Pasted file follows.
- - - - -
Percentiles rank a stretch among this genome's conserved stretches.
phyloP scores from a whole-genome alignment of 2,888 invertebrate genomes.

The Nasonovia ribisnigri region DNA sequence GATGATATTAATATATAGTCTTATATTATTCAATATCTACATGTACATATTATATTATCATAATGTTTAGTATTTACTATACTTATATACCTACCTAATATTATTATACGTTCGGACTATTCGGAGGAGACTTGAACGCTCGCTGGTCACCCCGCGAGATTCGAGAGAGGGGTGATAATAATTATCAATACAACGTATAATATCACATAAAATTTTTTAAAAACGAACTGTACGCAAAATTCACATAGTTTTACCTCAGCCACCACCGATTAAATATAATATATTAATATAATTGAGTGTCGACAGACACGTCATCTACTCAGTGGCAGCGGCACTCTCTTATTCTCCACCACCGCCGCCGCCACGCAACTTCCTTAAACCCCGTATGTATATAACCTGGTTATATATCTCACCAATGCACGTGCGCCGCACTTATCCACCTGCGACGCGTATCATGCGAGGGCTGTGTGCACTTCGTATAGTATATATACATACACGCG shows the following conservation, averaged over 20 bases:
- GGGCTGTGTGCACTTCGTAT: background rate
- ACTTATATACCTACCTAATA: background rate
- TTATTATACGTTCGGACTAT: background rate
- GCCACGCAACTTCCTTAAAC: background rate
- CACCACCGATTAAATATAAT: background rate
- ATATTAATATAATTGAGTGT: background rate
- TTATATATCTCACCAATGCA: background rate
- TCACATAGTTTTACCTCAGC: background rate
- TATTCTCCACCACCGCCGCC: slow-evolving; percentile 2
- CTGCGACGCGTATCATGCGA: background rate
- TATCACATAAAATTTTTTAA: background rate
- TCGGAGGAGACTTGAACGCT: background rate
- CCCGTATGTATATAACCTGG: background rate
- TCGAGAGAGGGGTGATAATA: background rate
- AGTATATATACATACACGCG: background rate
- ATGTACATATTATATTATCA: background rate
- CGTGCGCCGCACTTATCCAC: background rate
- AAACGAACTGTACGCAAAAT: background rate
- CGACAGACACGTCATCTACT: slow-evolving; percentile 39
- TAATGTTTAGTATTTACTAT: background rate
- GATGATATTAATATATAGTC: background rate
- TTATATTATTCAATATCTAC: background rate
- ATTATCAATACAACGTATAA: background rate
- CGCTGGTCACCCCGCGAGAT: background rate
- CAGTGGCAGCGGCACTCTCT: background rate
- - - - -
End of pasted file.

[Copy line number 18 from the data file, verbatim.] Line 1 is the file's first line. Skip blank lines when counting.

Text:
- AGTATATATACATACACGCG: background rate